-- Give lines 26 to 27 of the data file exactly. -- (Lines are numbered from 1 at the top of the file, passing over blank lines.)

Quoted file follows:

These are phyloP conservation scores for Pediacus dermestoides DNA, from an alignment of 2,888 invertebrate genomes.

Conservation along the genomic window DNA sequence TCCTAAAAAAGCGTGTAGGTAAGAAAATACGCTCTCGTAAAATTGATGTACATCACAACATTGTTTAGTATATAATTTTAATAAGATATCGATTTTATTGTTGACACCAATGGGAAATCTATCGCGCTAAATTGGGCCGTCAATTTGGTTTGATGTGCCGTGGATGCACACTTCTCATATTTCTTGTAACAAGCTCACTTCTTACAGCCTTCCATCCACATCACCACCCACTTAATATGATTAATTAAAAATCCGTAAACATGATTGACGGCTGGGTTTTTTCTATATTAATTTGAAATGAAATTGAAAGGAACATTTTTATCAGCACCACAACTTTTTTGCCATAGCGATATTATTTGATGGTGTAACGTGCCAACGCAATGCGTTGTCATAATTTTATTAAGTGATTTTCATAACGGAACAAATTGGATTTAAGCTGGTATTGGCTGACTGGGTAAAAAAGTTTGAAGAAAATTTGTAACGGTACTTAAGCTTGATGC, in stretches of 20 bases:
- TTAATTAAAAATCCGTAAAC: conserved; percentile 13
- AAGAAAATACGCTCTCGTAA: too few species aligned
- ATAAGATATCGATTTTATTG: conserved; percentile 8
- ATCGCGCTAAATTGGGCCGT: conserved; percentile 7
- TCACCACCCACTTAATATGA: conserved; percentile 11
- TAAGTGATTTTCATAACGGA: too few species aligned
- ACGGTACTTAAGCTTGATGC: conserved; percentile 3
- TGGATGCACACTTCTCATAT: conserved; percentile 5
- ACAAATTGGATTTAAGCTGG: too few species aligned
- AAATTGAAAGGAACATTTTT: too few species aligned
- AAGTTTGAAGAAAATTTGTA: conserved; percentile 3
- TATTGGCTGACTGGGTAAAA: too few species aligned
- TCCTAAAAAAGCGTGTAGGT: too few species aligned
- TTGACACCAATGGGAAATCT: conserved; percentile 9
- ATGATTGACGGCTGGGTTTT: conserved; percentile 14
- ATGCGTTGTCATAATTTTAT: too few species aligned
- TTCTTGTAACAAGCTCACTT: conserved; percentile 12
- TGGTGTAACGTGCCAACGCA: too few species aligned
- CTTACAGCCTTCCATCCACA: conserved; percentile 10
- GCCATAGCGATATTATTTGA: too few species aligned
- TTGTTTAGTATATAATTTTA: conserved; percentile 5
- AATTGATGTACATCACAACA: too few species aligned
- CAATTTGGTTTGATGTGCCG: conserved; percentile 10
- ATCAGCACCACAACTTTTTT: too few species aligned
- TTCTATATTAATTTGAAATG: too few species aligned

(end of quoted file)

- ATCAGCACCACAACTTTTTT: too few species aligned
- TTCTATATTAATTTGAAATG: too few species aligned